Fischer-Nosbisch truly embraces the psychedelic vibes of the ‘60s in this design for the German rerelease of “The Seven Year Itch.” Swirling letters, boldly contrasting colors, and a Pop Art-style collage announce the Billy Wilder title starring Marilyn Monroe. The film was responsible for creating one of the most iconic images in history: Monroe standing over a subway grate with her dress blowing in the wind of a passing train.

284. Valentine. 1932.
Charles Loupot (1892-1962)
9 x 11 3/4 in./23 x 29.8 cm
Estimate: $1,400-$1,700

In his poster life, Loupot’s famous Valentine harlequin would trade his spray gun for a brush in order to get his point across. In fact, the harlequin with the clearly delineated diamonds would evolve into nothing more than a solid flat-black figure or line drawing so as to better show off the colorful Valentine palette behind him. Here, in a more recently discovered smaller, in-store display format (which easily could have been used as a mailer as well), his avid brusher is captured in the process of making a blue chair goldenrod, while the background burst and can-enhancing triangles hint at the broad, profound Valentine prismatic array. It’s neat conceit from the master colorist who can make even black look brilliant. The figure of the jolly painter himself is still used by the company today.

298. Le Vêtement “Superchic.” 1931.
By Henry le Monnier (1893-1978)
47 x 63 1/2 in./119.4 x 161.2 cm
Est: $1,400-$1,700

“For the chic man, the ‘Superchic’ clothing” is quite a redundant catch phrase, but luckily le Monnier salvages the ad campaign with a tunnel-vision image of two fabulously dressed men. The landscape beyond is rendered in desaturated greens, allowing their brown attire to catch our attention and interest. 

351. Mandeville and King / Superior Flower Seeds. 1897.
By Louis J. Rhead (1858-1926)
18 1/4 x 29 in./46.3 x 73.7 cm
Estimate: $1,700-$2,000

With a heavy nod to Grasset, this intricate and contemplative design for Mandeville and King flower seeds delicately portrays the romanticization of nature so popular at the time.

357. Revolver Jane. 1919.
By Erik Rohman (1891-1949)
23 1/2 x 35 in./59.6 x 89 cm
Est: $1,200-$1,500

“Battling Jane” was the name of this 1918 American film, but the Swedish re-release opted to call it “Revolver Jane,” which is a much snappier title. Dorothy Gish stars as Jane, a young vagabond who moves to Maine, finds an abandoned child, and adopts it as her own. At a prize show for babies, her child takes the prize, which leads to some financial battles with the previously absent father. Rare!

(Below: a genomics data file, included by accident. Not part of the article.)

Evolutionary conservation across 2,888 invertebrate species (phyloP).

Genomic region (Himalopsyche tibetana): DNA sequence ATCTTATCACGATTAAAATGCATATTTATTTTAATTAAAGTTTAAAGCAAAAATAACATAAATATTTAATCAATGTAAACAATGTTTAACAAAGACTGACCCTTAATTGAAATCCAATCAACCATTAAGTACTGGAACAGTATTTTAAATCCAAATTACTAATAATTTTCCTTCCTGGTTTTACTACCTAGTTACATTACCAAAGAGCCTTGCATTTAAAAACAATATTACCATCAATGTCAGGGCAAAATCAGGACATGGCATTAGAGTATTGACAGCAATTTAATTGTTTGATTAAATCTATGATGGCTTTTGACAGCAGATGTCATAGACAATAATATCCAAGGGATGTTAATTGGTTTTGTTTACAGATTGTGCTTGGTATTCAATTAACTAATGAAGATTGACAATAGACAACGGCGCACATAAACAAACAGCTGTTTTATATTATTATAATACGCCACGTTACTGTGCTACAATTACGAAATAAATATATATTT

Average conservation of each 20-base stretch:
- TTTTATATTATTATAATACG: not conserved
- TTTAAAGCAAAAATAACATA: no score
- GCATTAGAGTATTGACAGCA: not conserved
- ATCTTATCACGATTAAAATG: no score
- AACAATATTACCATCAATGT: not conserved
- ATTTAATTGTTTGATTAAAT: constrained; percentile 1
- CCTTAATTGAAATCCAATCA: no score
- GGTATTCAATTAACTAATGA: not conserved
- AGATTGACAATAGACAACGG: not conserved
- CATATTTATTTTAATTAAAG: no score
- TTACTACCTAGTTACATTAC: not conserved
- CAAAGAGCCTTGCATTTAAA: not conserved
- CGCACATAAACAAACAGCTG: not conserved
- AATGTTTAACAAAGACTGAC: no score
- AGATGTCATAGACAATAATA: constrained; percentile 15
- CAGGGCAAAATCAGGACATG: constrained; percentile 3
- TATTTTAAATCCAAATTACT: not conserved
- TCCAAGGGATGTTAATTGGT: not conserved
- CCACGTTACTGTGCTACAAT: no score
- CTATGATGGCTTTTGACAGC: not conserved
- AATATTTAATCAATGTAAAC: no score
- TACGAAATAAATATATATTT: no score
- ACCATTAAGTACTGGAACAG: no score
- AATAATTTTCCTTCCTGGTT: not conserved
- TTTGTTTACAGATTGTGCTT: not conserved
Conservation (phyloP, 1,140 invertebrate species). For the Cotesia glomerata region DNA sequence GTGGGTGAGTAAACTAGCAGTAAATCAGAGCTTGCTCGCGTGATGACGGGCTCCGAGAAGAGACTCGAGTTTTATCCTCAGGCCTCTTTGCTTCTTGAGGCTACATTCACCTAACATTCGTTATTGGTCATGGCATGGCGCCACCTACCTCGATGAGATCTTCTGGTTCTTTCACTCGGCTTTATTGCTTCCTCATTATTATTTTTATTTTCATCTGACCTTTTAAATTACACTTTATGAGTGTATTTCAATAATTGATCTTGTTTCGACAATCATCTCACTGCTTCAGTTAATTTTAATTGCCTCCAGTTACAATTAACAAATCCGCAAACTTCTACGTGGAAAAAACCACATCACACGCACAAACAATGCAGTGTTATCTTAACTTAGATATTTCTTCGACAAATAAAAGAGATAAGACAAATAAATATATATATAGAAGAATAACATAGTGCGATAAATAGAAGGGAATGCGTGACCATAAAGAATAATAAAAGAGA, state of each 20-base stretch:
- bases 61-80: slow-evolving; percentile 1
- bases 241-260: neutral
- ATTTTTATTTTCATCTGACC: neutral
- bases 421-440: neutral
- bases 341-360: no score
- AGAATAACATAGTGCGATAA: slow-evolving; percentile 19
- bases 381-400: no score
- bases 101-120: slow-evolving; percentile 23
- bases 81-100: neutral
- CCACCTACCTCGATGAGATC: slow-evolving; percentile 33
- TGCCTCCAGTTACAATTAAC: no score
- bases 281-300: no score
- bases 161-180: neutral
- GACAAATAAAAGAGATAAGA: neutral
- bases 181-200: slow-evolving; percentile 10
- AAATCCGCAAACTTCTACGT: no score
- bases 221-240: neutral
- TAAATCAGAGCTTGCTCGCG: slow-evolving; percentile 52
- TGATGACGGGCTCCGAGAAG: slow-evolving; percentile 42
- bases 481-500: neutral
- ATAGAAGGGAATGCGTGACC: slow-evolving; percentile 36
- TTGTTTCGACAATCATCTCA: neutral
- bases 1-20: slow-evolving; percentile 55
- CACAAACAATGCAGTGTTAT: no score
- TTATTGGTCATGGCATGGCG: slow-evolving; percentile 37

358. Go Greyhound / New York. ca. 1959.
By Rod Ruth (1912-1987)
29 3/8 x 39 5/8 in./74.5 x 100.6 cm
Est: $1,700-$2,000

While technically inaccurate, this idealized view of Central Park with the city’s skyline perfectly reflecting in a pond makes New York seem like a metropolis with the best of both worlds.

373. Arosa. 1927.
By Eduard Stiefel (1875-1967)
35 3/8 x 50 in./90 x 127 cm
Est: $1,400-$1,700

Stiefel studied lithography at the Kunstgewerbeschule in Zurich, where he later became one of its teachers. He painted portraits, landscapes, and even murals; designed stage decorations, illustrated books, and produced a number of posters. This design of a view through an open train window allows the artist to contrast the cool greens, blues, and lavenders of the passing landscape with a bright red dress on his traveler.

413. Tout ça... Pour ça! 1993.
By Tomi Ungerer (1931-2019)
38 7/8 x 32 1/4 in./98.6 x 82 cm
Est: $800-$1,000

“Tout ça… Pour ça!” (All That… for This?!) is a French film directed and written by Claude Lelouch and starring Marie-Sophie L. and Francis Huster. The leading couple and their friends leave behind their ordinary jobs to milk money from tourists until being apprehended, which leads to more comedic drama.

415. Gitanes. 1955.
By Bernard Villemot (1911-1989)
46 1/8 x 63 3/8 in./117.2 x 161 cm
Est: $1,000-$1,200

In 1947, the maker of one of France’s best known cigarettes approached designer Max Ponty to create a new logo for them. The silhouette of a Spanish style dancer which evoked the Gypsy (la Gitane) that he drew became the firm’s trademark and product identification, still used to this day. Properly, Villemot gives credit to Ponty by placing the gypsy in the center of the image, and then dots the scene with cigarettes that mirror her shape.